I've been promoted to PM in an agile environment and I would like to know what are the current typical s/w,tools PMs use to do the following:

  1. Reporting risks, impediments, sprint and release progress to POs/management
  2. Defining project tasks and resource requirements
  3. Writing project plans and scheduling project timelines
  4. Tracking deliverables
  5. Reporting project progress, problems and solutions
  6. Evaluating projects and assessing results
  7. Managing Profit & Loss of projects

Linking actual document examples for any of these would be very helpful as well!

closed as not constructive by jmort253 Sep 24 '12 at 22:05

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  • well not to do all that, but Trello.com is just awesome! and free. – Jordan W. May 24 '12 at 2:28
  • This question could probably be edited to be on topic and match the answer. However, as it stands, it's a not constructive question asking for a list of tools, and may be closed. – jmort253 Sep 24 '12 at 22:04

Based on my knowledge, real "agile projects" don't really have exactly that kind of tools you are looking for, unfortunately. Items from 1 to 6 are covered with a backlog, iteration backlog and a psychical whiteboard. In most of the cases the backlog is a spreadsheet, or a collection of issues in JIRA or in redmine, or just a couple of post-its on a wall. Mike Cohn has several blog posts about backlogs. Here is one interesting.

Your list is great, but the agile approach is so different from the usual project management methodologies that it is hard to map the two. For example, "Managing Profit & Loss of projects" is handled a bit lightly in Agile: we continuously talk to the customer, and we don't commit to more than we can deliver. With this approach, the customer won't loose money over development and since we don't commit more we can do, we don't really loose anything.

Anyway, this is how I would do the mapping between your list and my view on Agile:

Reporting risks, impediments, sprint and release progress to POs/management

Possible risks are discussed during the planning meeting and during the daily stand-up meetings. If the PO sees a risk, he should immediately go to the customer and talk about it. Some POs put the risks into the backlog.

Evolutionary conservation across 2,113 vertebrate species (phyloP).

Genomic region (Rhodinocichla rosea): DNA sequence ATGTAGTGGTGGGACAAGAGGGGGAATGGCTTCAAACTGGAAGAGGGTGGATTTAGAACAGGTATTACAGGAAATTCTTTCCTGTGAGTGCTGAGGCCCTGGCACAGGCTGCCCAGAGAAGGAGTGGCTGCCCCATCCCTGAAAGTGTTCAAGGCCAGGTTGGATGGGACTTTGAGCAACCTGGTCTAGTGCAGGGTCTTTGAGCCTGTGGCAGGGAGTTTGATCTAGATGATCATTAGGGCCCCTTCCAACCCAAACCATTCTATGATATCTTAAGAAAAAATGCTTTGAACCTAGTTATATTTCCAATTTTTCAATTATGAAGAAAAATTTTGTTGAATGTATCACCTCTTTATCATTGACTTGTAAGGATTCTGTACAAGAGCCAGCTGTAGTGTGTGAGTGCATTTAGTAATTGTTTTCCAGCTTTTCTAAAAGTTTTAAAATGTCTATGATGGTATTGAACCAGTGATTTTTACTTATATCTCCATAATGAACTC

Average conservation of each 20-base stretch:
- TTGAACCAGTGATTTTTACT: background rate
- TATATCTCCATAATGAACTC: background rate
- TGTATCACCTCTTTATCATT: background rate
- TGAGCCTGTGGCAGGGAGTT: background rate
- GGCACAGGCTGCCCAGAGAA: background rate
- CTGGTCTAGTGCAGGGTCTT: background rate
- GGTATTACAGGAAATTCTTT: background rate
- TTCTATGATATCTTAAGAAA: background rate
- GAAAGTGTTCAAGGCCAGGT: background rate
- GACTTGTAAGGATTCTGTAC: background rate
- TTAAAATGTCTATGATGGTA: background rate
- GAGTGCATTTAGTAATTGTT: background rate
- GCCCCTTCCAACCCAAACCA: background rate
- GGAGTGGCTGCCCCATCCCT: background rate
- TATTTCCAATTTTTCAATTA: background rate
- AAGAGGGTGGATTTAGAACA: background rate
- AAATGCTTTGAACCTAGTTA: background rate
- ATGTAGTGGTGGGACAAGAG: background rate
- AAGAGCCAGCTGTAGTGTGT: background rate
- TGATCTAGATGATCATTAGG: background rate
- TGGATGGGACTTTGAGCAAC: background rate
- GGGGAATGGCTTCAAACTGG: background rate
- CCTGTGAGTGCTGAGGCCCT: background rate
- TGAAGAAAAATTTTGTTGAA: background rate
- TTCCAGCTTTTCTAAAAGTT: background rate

Defining project tasks and resource requirements

In Agile, the PO creates user stories based on customer requirements and tells these stories to the team. The user stories are kept in the backlog. After the team understood what needs to be done, it creates tasks and put them into their sprint backlog.

Writing project plans and scheduling project timelines

It is in a backlog. There is a possibility to have a release backlog, but not everybody agrees on this.

Tracking deliverables

The result of a sprint is visible in its sprint backlog as a done item. Unfortunately, the sprint backlog is usually destroyed after a successful sprint, because the customer got what she asked for, why keeping records? Fortunately, there is a change here. Teams started to store their tasks and user stories in an issue tracking system - like JIRA or redmine - and they create versions there, too. So you can see what was delivered and when. (We could have saved some money if we had something similar when I started with Scrum)

Reporting project progress, problems and solutions

There isn't much reporting. These items are discussed during the daily stand-up meeting.

Evaluating projects and assessing results

The product owner "reports" to the customer and provides feedback to the team during the retrospective about the recent sprint.

Managing Profit & Loss of projects

I mentioned this earlier.

  • Based off your answer it seems Agile PM's are not as software/tools oriented than traditional PM's? What about traditional PM's? What do they use? Excel? Word? MS Project? – paul smith May 24 '12 at 5:18
  • Unfortunately, there isn't any traditional PM in an Agile organization. Its role and responsibility is shared between the Product Owner and the Scrum Teams. If an organization is "Agilish" (team only Agile) then the PMs are using the very same tools as the traditional PMs: MS project, excel, ppt, JIRA+greenhopper etc. – Zsolt May 24 '12 at 6:11

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